6The Skeleton The skeletons of most fish consist mainly of: Skull BackboneRibsFin raysSupports for fin rays or fins
7Skullconsists chiefly of the brain case and supports for the mouth and gills
8Backbone The central framework for the trunk and tail is the backbone. It consists of many separate segments of bone or cartilage called vertebrae.In bony fish, each vertebra has a spine at the top, and each tail vertebra also has a spine at the bottom.
10Supports for fin rays or fins pectoral fins of most fish are attached to the back of the skull by a structure called a pectoral girdlepelvic fins are supported by a structure called a pelvic girdle, which is attached to the pectoral girdle or supported by muscular tissue in the abdomendorsal fins are supported by structures of bone or cartilage, which are rooted in tissue above the backbonecaudal fin is supported by the tailanal fin by structures of bone or cartilage below the backbone
12Types of MuscleSkeletal MuscleSmooth MuscleHeart Muscle
13Skeletal MuscleFish use their skeletal muscles to move their bones and finsA fish's flesh consists almost entirely of skeletal muscles. They are arranged one behind the other in broad vertical bands called myomeres.The myomeres can easily be seen in a skinned fish.Each myomere is controlled by a separate nerve.As a result, a fish can bend the front part of its body in one direction while bending its tail in the opposite direction.Most fish make such movements with their bodies to swim.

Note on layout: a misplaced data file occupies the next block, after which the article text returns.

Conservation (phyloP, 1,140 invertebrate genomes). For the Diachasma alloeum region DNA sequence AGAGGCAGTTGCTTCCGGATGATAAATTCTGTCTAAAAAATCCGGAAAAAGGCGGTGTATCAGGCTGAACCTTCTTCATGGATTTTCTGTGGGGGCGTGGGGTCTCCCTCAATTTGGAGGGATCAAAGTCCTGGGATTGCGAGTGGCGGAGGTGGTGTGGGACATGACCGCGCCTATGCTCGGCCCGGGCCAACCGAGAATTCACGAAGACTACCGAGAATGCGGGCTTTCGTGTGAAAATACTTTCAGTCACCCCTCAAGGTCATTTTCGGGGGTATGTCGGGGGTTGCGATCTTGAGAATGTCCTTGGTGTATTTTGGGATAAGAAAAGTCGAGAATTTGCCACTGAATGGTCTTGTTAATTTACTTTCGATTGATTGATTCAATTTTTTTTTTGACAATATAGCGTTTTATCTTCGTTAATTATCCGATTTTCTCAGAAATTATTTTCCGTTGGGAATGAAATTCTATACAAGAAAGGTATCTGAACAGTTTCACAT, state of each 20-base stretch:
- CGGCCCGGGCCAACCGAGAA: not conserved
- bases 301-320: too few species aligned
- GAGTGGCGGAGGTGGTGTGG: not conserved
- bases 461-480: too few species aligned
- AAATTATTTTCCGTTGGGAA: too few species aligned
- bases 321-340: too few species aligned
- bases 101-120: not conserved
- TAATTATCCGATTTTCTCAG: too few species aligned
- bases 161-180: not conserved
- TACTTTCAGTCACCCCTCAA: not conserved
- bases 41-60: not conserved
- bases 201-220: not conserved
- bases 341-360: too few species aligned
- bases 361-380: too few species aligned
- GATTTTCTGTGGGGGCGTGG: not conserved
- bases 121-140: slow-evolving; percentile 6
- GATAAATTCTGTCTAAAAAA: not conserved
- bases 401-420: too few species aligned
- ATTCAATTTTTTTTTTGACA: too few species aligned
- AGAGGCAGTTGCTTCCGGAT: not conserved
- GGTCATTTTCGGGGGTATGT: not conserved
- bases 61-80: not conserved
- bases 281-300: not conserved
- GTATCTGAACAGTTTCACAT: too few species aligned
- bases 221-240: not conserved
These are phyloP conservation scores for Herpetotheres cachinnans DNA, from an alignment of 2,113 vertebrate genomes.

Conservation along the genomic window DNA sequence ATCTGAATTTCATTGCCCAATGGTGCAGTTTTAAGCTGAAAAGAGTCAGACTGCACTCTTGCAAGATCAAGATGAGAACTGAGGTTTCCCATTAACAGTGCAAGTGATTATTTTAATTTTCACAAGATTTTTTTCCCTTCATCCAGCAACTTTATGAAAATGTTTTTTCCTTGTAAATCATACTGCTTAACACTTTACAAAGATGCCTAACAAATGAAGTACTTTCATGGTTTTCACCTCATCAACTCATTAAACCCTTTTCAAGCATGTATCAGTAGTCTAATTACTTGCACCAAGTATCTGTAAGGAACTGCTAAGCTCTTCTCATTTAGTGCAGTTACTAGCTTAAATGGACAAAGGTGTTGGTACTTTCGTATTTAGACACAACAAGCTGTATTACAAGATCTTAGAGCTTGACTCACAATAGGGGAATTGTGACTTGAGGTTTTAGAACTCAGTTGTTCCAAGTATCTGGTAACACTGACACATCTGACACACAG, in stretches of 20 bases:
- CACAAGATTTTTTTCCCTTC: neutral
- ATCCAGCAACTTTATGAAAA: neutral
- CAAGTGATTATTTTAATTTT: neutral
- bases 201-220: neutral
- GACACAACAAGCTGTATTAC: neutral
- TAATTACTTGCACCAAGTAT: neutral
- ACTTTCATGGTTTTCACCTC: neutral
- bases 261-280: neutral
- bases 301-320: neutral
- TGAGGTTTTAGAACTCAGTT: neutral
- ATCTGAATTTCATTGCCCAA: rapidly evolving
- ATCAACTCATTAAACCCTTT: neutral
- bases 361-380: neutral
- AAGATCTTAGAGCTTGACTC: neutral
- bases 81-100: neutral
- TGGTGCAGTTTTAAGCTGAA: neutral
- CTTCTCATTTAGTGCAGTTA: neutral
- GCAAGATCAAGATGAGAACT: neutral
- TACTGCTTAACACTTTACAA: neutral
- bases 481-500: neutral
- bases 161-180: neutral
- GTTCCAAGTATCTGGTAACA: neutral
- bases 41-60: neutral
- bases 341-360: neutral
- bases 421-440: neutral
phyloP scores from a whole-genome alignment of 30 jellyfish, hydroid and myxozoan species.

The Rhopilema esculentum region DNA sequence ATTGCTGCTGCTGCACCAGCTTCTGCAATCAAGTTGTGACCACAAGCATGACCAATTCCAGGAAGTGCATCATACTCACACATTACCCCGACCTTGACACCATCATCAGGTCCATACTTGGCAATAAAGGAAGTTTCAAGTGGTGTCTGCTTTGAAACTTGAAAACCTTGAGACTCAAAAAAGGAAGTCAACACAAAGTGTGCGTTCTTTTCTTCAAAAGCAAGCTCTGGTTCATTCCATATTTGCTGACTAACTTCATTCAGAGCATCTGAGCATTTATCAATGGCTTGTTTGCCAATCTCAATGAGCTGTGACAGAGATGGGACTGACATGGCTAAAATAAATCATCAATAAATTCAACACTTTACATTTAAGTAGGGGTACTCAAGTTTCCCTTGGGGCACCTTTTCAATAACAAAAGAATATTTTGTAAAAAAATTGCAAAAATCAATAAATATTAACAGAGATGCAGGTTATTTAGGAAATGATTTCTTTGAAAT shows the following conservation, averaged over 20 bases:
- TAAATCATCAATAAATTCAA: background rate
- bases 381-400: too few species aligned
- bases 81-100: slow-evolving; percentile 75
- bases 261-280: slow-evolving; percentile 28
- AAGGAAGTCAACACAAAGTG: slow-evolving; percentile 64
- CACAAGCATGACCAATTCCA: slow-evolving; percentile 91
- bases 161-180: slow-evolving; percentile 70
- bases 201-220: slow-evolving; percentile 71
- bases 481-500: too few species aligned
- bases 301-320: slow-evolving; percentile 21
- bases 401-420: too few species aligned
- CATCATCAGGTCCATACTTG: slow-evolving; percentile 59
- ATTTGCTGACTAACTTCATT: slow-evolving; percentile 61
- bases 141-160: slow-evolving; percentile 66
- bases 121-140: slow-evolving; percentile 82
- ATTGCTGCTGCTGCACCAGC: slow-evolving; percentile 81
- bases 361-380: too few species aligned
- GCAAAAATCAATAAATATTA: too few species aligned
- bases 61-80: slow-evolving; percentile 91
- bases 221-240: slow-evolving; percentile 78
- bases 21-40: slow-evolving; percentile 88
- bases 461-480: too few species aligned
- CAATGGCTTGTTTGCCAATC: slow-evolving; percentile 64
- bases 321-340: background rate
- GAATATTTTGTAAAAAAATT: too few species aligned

14Smooth Muscle A fish's smooth muscles work automatically. The smooth muscles are responsible for operating such internal organs as the stomach and intestines.
16Organs of the Respiratory System GillsMost fish have four pairs of gills enclosed in a gill chamber on each side of the headEach gill consists of two rows of fleshy filaments attached to a gill arch
17How do fish breathe? (bony fish) fish gulp water through the mouth and pump it over the gillsthe breathing process begins when the gill covers close and the mouth opensat the same time, the walls of the mouth expand outward, drawing water into the mouth.the walls of the mouth then move inward, the mouth closes, and the gill covers open.this action forces the water from the mouth into the gill chambers.in each chamber, the water passes over the gill filaments.they absorb oxygen from the water and replace it with carbon dioxide formed during the breathing process.the water then passes out through the gill openings, and the process is repeated
19What does the Digestive system do? changes food into materials that nourish the body cellseliminates materials that are not used
20Organs of the Digestive System jawed mouth with a tongue and teethfish cannot move its tonguefish have their teeth rooted in the jawsPharynxa short tube behind the mouthEsophagusa tubelike organexpands easily, which allows the fish to swallow its food wholeStomach
21Organs of the Digestive System… LiverBile-producing digestive glandGall BladderSmall sac containing the bilePyloric cecumcul-de-sac related to the intestinewhere a part of digestion mainly occurs, as well as fermentationIntestinesAnus